A recurring sense of levitated, almost overwhelming convergence in the often resounding instrumentation is achieved through a conscious use of dynamic and texture. SOM ensure that flourishes of digitised ambience and melodic, harmonious guitar parts are employed tastefully and with discretion to enhance key passages on each of the eight songs present – all without drowning out the meatier rhythmic portions beneath. The result is an amalgamation of tones and textures often associated with decidedly more aggressive music, yet dressed with grace and elegance that somehow never diminish the record’s power.

Given the experiential wealth amassed by the members, such commendable execution should come as no surprise. Entrench yourself fully in the album’s instrumental nuances, and the treasure only becomes clearer. Take the bass: Justin Forrest plays a crucial role – an embodiment of strength at the forefront of SOM‘s sound that delves deep, striking down into the soil beneath the roots of Duncan Rich’s powerful drums on tracks such as “Heart Attack”. Pair it with monumental guitar work from Benoit, alongside fellow guitarists Mike Repasch-Nieves and Joel Reynolds, and the resulting sounds manifest cathartic strands of gaze that intertwine with equal conviction to the album’s heavier tones.

As previously stated, though, the potent duality of SOM‘s sound is a two-fold tapestry that stretches skyward with a success that parallels its crushing groundwork. For every thunderous, expansive riff and atmospheric blanket of reverberating percussion, there is shimmering beauty and a focus to the lyrical messages that draws you back from stepping fully away into the shrouded soundscapes that SOM create. I’d rather not spoil too much of it, but the following snippet from “Animals” details the frankness of thought and reflective introspection that the band have at their heart:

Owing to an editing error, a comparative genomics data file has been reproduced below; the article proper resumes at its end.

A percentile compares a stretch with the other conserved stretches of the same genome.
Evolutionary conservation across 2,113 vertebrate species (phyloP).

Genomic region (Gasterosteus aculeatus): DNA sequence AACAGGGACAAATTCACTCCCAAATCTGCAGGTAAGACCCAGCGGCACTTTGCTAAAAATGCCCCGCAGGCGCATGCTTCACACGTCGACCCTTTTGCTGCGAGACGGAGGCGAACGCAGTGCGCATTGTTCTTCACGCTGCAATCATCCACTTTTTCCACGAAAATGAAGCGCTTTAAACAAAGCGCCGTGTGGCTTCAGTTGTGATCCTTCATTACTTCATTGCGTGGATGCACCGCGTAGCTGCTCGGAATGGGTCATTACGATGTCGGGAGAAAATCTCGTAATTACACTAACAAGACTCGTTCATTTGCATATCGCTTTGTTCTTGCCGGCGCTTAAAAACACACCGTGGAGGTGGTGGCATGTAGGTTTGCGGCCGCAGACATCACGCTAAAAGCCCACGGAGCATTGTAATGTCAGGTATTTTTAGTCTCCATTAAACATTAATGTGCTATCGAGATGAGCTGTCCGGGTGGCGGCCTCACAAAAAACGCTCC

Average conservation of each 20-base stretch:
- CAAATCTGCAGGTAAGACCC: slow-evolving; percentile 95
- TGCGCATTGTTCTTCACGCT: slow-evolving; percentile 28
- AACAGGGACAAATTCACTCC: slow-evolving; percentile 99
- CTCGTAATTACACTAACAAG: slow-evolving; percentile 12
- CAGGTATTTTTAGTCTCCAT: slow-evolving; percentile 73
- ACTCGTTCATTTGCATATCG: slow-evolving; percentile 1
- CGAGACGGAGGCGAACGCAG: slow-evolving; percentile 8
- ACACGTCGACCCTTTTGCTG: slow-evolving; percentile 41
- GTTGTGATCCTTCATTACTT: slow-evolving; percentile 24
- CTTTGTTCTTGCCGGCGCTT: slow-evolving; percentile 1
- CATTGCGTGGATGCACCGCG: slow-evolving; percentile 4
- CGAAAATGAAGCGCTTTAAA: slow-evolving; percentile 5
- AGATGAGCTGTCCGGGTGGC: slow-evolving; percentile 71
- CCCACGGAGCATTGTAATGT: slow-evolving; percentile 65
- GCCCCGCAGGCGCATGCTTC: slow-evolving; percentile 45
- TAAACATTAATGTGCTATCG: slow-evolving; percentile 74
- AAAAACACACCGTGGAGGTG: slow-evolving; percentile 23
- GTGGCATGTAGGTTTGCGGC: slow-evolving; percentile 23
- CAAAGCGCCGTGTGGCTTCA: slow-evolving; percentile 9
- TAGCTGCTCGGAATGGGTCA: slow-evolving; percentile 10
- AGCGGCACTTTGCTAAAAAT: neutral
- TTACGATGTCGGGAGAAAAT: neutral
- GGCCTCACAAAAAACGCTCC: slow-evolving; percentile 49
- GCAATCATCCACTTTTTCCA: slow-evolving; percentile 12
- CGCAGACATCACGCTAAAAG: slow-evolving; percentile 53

I see the world as it could be
I see the world as it was when we were worms
When we were apes
And when we fought for what mattered
Not money
Not ideas that someone else put inside our heads
And I scare myself when I realize that we are here, right now
We fight
We adapt
We survive
We are all just animals

These concepts are revealed through heartfelt, melodious singing that rings out above the weighty instrumentals below. The first 30 seconds of “Shape”, for example, set up a lumbering, repetitive central riff that forms the basis for a song ingrained with wistfully tuneful vocals that give the somewhat forceful rhythm of the instruments a definite allure. “Clocks” is another wonderful example, as its silken lyrical delivery ebbs out from between shifting drum patterns and momentary thrusts of effect-laden guitar.

Even the more straight-laced sensibilities and repeated phrasings of “Wrong”, along with the desolate charm of my personal favourite, “Son of Winter”, deserve to be highlighted. Each offers a level of vibrancy and bewitchment that is just impossible to ignore, particularly in the closing section of the record’s final number. This isn’t an album that willingly relegates itself to the background; my every venture with The Shape of Everything ended up with me wandering from – if not abandoning entirely – whatever I had been occupied with, in order to fully immerse myself in the record’s sprawling sonic patchwork.

The Shape of Everything certainly sheds a dense, misty wash of light on the opening chapter of 2022. It lives up to its name in the grandest possible sense of the word, as its various influences and elements coalesce to offer a fluid, malleable record that forges fresh routes through commonly charted stylistic waters with seamless clarity and ease. SOM revolve around a self-proposed desire to ‘leave this place better than we found it‘, and The Shape of Everything is a radiant musical accomplishment that achieves this goal by simple nature of its very existence.